Penny never gets married again, but she has some kind of drawn out on-again, off-again love affair with an editor at the New Yorker, which is when Pat and Becca both start joking that she’s gotten far too classy for likes of them. It’s only in the 1970s that Penny settles down, brings home a nice art history professor who taught at Smith and retired from that in favor of a part time place at the Met. The fact that she’s a woman gives Becca kind of a shock (though some of Penny’s San Francisco letters sure make more sense after that) but Pat just laughs and tells Abby that if she’s brave enough to put up with his twin, she’s more than welcome in the family.

As for Becca, well, things don’t turn out so bad for her either, if she does say so herself. There are some hard years, when their politics mean Ben’s afraid of being fired, of someone accusing him of being unfit to mold the minds of young America, and the tone of Penny’s books doesn’t help there. But they make it through alright.

When Uncle Danny decides he’s too old to keep going, the funeral parlor goes to Becca. Jack shrugs and says, “We both know I haven’t got what it takes to run this place, not like you. Dad’s making the right choice.”

Becca has two kids, a son and a daughter. Scott is born on New Year’s Day, 1949.

“A holiday baby,” Penny says.

When he’s older, Scott goes to medical school, not the Vietnam War. Becca would have smuggled him across the border to Canada herself if she’d had to, but Scott gets an exemption for medical school, and by the time he’s done, they’ve given up on the war, are ready to leave the jungles behind, mission not accomplished.

Kim, Becca’s daughter, doesn’t come on a holiday - she’s born on the first of July - but it’s clear, even when she’s young, that she’s the one Becca will pass the business onto, when Becca too has become too old to stare Death in the face and say, “And in this, too, I will give them their dignity.”

They lead good lives. They’re not world-changing, not even Penny’s, really. But they’re happy, mostly.

They leave the war behind them, in the past.

But every year, on Christmas morning, Becca goes to Greenwood Cemetery - some years Ben comes with her, and some years Pat or Penny are there, and some years the children escort her - and leaves a wreath in the space between her parents’ graves.



Bucky lets Steve find him in Prospect Park, in May, more than a year after the helicarriers fall. Steve had given up looking months ago, because they were working from almost nothing, and then the world had needed saving again.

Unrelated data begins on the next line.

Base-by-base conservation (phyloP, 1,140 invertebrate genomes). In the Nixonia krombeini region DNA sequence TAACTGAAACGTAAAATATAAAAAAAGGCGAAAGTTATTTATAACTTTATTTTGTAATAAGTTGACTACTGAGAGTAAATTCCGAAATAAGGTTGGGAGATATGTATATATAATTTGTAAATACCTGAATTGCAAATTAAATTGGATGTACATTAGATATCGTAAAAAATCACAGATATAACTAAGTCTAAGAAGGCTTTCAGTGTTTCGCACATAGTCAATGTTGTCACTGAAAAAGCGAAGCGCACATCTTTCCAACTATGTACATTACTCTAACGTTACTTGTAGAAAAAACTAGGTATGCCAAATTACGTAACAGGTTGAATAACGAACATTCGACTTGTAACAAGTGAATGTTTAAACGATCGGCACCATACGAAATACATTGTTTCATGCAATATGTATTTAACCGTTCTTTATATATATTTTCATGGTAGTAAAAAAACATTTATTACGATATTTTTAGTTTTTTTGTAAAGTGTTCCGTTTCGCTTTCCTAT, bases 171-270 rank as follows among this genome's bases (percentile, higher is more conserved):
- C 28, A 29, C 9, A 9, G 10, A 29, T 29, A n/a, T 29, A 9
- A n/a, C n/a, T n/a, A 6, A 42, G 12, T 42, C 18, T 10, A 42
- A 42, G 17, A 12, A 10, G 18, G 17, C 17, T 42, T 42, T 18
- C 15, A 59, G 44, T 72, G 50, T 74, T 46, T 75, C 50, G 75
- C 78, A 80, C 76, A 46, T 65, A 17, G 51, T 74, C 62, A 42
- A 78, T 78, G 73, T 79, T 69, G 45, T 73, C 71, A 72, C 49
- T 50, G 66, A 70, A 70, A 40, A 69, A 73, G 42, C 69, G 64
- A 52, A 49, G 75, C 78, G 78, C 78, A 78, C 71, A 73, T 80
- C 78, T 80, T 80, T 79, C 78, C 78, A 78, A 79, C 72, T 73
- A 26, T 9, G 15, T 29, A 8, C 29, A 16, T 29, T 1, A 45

Bucky, in that time, had become the ghost Natasha claimed he was.

But now, here he is, the back of his head, his slightly hunched shoulders, in front of Steve’s eyes.

He’s on a bench, people-watching. His hair looks clean, caught up in a ponytail. He’s wearing a green hoodie, with too long sleeves that hide three-quarters of his hands.

“Bucky?” Steve asks.

“That’s Patrick’s granddaughter,” Bucky says, without turning around. He nods towards a group of twenty-something hipsters sitting at a table across the park.

Steve swallows. “Which one?” he asks. He’s met Becca and Pat’s kids, but never the grandchildren.

“In the purple dress,” Bucky says. “She looks a little like Ma, doesn’t she?”

“Yeah, got those curls. Like Penny, too,” Steve says. He can only see her profile. She’s laughing at something one of her friends has said.

“They never hurt them. My family. And they never made me hurt them, even when they were inconvenient,” Bucky says, staring straight out in front of himself. “I think they thought that was compassion. Or mercy.”

There’s no way to respond to that. It’s a confirmation that Bucky’s gotten back some of his memories but it’s so gutting Steve only has silence at his disposal.

Maybe Sam would be able to work something out, or Natasha (though hers would likely not be all that comforting).

Bucky turns and looks at Steve now, desperate. “They were happy?” he asks.

Steve nods, not needing any clarification. “Yeah, Buck. I think they were.” Slowly, carefully, Steve sits down by Bucky’s side. “Penny and Becca are still alive. Pat passed a couple years before I woke.”

“I didn’t - I didn’t come here looking for her. Pat’s granddaughter. I knew she lived nearby but I wasn’t looking for her. I was going to find you, today, but then she was here and - she looks like my mother,” Bucky say. His hands, both of them, are trembling slightly. “I wouldn’t hurt her. I wouldn’t hurt any of them.”

Steve’s not sure whether Bucky’s trying to convince himself or Steve.

“I know,” Steve says. “I know that, Bucky.”

Bucky nods.

“I just wanted to win the war and come home,” he says to his hands.

“You can come home now. If you want,” Steve says, trying and failing to control the hope that’s diffusing through his chest.

Bucky nods again, slow, hesitant.

“I’d like that,” he says.


For the Sergeant, On His Return

So the day has come again when
miracles are easily believed.
After the sky has opened up,
what is resurrection?

You say you have been our shadow,
a hand in the darkness.

No one can wash history clean.
But this I wish for you:

That, when, someday (some day
in the future),
Death comes to you,
you will be free to take his hand, knowing
who you are.

- “For the Sergeant, On His Return,” N.A. Khan, dated December 21, 2015, unpublished.